There is a double whammy as aerosol emissions decrease in China and other developing countries, which also increases forcing.  The good news:  methane emission reductions would have a rapid impact due short lifetime.  We should be using methane reductions to offset the forcing boost from reduced aerosols.

  9. Wind generation in Texas is soaring as a winter storm whips the state, adding an unexpected surge of electric supply as the bitter cold drives up demand on the state’s power grid. Wind farms were producing about 17.5 gigawatts at 9:55 a.m. local time, 85% higher than the day-ahead forecast, according to the Electric Reliability Council of Texas, or Ercot as the grid operator is known. Wind is accounting for about 30% of the grid’s electricity supply. A gigawatt is enough to power about 200,000 Texas homes.


    • Like 1
  10. Its not the heat, its the humidity.

    Here we show that surface equivalent potential temperature, which combines the surface air temperature and humidity, is a more comprehensive metric not only for the global warming but also for its impact on climate and weather extremes including tropical deep convection and extreme heat waves. We recommend that it should be used more widely in future climate change studies.



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  11. 12 hours ago, bdgwx said:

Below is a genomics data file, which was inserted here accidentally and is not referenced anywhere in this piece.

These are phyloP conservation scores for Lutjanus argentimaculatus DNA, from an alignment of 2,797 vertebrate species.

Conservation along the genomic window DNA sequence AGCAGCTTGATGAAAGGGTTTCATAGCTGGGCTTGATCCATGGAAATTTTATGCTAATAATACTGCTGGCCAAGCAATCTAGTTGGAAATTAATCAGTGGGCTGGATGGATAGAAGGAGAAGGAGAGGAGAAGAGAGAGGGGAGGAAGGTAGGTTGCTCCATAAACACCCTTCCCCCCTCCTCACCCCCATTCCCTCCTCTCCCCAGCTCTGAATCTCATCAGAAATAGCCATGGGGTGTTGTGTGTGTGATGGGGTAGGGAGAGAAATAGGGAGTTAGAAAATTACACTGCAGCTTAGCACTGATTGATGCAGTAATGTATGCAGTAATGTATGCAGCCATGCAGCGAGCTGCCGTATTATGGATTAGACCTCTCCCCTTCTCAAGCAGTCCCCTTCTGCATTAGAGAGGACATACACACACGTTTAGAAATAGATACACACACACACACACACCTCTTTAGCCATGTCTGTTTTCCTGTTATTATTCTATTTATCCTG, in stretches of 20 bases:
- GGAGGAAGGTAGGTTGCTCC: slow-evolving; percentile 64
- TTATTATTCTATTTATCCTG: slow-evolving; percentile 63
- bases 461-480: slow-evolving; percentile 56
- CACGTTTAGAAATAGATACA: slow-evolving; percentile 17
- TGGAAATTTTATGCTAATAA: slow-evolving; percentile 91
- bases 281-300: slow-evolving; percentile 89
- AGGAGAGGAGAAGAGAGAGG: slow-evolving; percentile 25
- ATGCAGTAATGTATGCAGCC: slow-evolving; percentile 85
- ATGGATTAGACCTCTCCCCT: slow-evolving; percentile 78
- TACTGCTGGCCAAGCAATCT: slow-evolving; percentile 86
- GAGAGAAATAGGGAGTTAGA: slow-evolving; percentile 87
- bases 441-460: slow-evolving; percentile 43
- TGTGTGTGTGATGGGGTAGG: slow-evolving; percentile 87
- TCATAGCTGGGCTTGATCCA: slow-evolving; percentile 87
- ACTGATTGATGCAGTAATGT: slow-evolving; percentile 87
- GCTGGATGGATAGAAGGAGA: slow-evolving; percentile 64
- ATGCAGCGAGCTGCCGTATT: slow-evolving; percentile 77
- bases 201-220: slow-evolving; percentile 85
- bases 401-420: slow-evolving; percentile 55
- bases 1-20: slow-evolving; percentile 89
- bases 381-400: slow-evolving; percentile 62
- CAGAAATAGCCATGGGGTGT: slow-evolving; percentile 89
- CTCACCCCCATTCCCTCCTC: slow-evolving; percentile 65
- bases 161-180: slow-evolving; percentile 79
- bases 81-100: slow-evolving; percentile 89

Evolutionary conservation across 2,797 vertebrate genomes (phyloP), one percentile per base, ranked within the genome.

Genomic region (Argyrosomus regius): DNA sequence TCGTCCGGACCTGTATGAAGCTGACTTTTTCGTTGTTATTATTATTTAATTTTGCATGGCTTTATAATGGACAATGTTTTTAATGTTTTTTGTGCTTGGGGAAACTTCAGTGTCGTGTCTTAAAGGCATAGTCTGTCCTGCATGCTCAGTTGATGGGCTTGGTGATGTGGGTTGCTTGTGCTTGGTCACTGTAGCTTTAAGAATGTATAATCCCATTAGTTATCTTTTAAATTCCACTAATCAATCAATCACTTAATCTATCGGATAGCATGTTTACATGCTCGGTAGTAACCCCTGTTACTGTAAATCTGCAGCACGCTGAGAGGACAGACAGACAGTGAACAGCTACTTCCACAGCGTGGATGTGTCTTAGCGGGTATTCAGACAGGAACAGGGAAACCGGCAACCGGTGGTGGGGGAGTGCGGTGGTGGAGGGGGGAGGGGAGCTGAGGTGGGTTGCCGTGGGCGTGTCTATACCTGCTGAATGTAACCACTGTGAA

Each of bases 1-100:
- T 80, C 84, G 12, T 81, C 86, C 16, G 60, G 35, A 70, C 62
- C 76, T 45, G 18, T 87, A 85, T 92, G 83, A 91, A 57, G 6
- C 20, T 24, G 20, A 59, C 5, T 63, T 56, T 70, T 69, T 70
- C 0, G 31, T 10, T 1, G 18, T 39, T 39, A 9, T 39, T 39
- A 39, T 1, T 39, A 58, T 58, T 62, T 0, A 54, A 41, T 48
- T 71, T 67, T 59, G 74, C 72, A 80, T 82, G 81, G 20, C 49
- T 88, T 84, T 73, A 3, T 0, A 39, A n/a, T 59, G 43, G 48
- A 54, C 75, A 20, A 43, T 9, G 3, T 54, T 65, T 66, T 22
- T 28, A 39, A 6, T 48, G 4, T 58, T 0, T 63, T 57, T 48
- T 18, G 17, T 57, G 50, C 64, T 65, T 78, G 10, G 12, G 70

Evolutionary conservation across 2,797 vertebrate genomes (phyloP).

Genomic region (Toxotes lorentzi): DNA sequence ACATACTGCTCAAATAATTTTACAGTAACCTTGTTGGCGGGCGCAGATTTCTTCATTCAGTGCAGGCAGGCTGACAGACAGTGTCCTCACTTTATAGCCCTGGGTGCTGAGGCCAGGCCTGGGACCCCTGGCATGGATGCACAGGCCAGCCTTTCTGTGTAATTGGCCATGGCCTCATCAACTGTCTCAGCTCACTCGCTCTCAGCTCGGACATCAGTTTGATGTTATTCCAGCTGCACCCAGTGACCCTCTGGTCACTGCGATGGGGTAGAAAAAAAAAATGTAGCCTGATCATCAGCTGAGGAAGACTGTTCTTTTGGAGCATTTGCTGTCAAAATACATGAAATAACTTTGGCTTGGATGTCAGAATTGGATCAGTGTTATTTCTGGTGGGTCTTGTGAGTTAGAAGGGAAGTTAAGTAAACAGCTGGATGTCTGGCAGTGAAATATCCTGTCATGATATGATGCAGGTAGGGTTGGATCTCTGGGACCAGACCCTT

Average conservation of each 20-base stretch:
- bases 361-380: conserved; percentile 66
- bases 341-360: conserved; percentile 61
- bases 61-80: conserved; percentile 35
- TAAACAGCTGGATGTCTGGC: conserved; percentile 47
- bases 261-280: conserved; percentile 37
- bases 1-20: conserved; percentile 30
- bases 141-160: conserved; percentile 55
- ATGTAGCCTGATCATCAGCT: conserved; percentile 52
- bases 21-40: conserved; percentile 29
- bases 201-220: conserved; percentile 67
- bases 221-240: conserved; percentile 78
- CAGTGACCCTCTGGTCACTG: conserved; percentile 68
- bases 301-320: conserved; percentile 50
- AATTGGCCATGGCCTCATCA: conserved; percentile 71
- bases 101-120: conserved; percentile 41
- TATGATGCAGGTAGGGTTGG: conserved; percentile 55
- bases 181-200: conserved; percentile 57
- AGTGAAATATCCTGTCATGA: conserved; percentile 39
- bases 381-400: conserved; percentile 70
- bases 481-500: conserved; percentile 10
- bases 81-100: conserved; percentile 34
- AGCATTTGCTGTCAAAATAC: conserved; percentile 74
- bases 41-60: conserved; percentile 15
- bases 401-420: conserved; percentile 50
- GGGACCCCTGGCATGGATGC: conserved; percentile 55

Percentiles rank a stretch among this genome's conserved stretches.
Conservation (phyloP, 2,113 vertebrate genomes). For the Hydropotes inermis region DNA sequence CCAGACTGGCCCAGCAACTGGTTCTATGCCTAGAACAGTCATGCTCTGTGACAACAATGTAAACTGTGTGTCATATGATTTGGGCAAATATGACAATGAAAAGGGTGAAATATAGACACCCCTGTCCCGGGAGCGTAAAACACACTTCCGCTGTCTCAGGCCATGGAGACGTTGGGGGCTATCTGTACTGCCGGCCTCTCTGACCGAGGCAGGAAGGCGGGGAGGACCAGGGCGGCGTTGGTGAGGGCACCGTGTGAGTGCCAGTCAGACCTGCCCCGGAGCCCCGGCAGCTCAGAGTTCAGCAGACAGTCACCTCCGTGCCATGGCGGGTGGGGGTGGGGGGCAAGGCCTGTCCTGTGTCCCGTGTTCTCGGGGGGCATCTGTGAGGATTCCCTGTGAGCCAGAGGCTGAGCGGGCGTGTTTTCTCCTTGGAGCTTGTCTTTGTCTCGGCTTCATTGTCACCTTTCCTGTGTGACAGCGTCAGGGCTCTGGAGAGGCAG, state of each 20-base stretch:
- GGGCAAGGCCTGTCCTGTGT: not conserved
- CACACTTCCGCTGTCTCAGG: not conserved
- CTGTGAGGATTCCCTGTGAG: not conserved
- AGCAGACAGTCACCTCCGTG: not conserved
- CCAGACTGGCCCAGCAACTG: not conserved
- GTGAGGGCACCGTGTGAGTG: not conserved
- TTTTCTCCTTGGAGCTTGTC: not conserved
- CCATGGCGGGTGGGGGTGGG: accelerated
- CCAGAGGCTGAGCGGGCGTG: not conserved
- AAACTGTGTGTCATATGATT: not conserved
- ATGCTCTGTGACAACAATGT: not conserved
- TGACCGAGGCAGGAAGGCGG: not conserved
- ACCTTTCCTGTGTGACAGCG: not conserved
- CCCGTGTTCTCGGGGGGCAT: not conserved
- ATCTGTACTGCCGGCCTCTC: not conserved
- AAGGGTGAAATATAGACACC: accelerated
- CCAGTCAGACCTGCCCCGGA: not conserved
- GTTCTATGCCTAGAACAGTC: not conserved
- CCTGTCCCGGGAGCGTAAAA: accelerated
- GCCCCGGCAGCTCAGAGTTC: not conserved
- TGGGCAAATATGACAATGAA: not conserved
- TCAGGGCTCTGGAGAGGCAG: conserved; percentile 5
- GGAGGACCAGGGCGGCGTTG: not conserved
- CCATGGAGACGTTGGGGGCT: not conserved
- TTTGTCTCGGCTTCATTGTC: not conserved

All of the data is; at least all of the data I track. The 13 month moving average of the composite is now close to the trendline of +0.187 C/decade as we close out 2021.



    Not good when back-to-back moderate ninas barely get you to the trendline, after 40+ years of warming.

    • Like 1
  12. 4 hours ago, Vice-Regent said:

    There are many notable feedbacks coming online mainly associated with snowcover and sea ice. Namely the Hadley Cell circulation is not allowing the ocean surface to cool off.

    People say ocean SSTa is going bonkers due to rising forcing but it's actually two-fold.

    This is not a popular outlook because people want to believe that this horse can still be reigned in. The AGW menace is free to torment humanity for god knows how long no matter what we do.

    You are covering a lot of bases. Not aware of any new feedbacks. Snow/ice feedback is well understood. You may be confusing impacts, tipping points and feedbacks. Can you provide references? 

    As far as the future. Warming is directly related to CO2 emissions. The more we emit the more we warm. Irreversible for tens of thousands of year, unless we remove CO2 from the atmosphere, which won't be cheap or easy. So yes we will be dealing with AGW for a long time, but the amount of warming is up to us. We are far from helpless, shortsighted yes, helpless no.

    • Weenie 1
  13. 2 hours ago, Vice-Regent said:

    For sure bro. I am somewhat taken back by how many other positive feedbacks are coming online.

    The feedbacks impacting temperature aren't changing significantly.  Higher global temperature or ocean heat content generally means higher forcing from greenhouse gases.